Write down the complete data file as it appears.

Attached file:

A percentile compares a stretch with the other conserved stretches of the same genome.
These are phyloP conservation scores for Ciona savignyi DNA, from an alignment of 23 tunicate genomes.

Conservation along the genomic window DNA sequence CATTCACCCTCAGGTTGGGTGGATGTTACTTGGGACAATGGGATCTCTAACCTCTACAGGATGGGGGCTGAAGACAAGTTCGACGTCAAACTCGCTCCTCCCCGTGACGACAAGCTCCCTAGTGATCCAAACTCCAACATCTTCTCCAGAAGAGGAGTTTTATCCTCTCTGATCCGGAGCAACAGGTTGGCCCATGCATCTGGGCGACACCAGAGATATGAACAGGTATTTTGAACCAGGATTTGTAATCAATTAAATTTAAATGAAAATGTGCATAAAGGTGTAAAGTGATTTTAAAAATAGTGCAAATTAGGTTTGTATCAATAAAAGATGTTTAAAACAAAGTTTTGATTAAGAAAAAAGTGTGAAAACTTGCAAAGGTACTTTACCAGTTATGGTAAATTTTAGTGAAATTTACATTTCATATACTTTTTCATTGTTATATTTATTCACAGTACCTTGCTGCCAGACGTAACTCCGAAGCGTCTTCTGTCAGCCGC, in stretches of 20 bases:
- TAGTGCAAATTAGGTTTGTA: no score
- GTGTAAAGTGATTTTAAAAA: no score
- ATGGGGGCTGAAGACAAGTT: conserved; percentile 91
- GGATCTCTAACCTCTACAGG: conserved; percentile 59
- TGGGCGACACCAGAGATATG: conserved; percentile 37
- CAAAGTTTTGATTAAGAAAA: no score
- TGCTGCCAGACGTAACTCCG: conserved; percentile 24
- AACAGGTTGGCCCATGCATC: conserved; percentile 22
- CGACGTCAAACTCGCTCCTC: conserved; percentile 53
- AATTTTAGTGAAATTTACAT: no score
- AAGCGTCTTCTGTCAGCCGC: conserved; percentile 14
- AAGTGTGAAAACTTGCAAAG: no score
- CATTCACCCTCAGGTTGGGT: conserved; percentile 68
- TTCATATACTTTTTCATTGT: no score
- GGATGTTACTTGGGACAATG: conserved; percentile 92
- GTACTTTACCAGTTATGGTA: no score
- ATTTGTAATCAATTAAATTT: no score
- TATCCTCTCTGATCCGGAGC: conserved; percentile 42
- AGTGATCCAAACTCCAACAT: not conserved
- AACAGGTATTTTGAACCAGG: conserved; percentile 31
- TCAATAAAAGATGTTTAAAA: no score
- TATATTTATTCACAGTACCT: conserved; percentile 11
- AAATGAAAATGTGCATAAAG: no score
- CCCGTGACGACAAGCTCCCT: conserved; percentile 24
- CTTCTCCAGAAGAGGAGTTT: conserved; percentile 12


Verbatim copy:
A percentile compares a stretch with the other conserved stretches of the same genome.
These are phyloP conservation scores for Ciona savignyi DNA, from an alignment of 23 tunicate genomes.

Conservation along the genomic window DNA sequence CATTCACCCTCAGGTTGGGTGGATGTTACTTGGGACAATGGGATCTCTAACCTCTACAGGATGGGGGCTGAAGACAAGTTCGACGTCAAACTCGCTCCTCCCCGTGACGACAAGCTCCCTAGTGATCCAAACTCCAACATCTTCTCCAGAAGAGGAGTTTTATCCTCTCTGATCCGGAGCAACAGGTTGGCCCATGCATCTGGGCGACACCAGAGATATGAACAGGTATTTTGAACCAGGATTTGTAATCAATTAAATTTAAATGAAAATGTGCATAAAGGTGTAAAGTGATTTTAAAAATAGTGCAAATTAGGTTTGTATCAATAAAAGATGTTTAAAACAAAGTTTTGATTAAGAAAAAAGTGTGAAAACTTGCAAAGGTACTTTACCAGTTATGGTAAATTTTAGTGAAATTTACATTTCATATACTTTTTCATTGTTATATTTATTCACAGTACCTTGCTGCCAGACGTAACTCCGAAGCGTCTTCTGTCAGCCGC, in stretches of 20 bases:
- TAGTGCAAATTAGGTTTGTA: no score
- GTGTAAAGTGATTTTAAAAA: no score
- ATGGGGGCTGAAGACAAGTT: conserved; percentile 91
- GGATCTCTAACCTCTACAGG: conserved; percentile 59
- TGGGCGACACCAGAGATATG: conserved; percentile 37
- CAAAGTTTTGATTAAGAAAA: no score
- TGCTGCCAGACGTAACTCCG: conserved; percentile 24
- AACAGGTTGGCCCATGCATC: conserved; percentile 22
- CGACGTCAAACTCGCTCCTC: conserved; percentile 53
- AATTTTAGTGAAATTTACAT: no score
- AAGCGTCTTCTGTCAGCCGC: conserved; percentile 14
- AAGTGTGAAAACTTGCAAAG: no score
- CATTCACCCTCAGGTTGGGT: conserved; percentile 68
- TTCATATACTTTTTCATTGT: no score
- GGATGTTACTTGGGACAATG: conserved; percentile 92
- GTACTTTACCAGTTATGGTA: no score
- ATTTGTAATCAATTAAATTT: no score
- TATCCTCTCTGATCCGGAGC: conserved; percentile 42
- AGTGATCCAAACTCCAACAT: not conserved
- AACAGGTATTTTGAACCAGG: conserved; percentile 31
- TCAATAAAAGATGTTTAAAA: no score
- TATATTTATTCACAGTACCT: conserved; percentile 11
- AAATGAAAATGTGCATAAAG: no score
- CCCGTGACGACAAGCTCCCT: conserved; percentile 24
- CTTCTCCAGAAGAGGAGTTT: conserved; percentile 12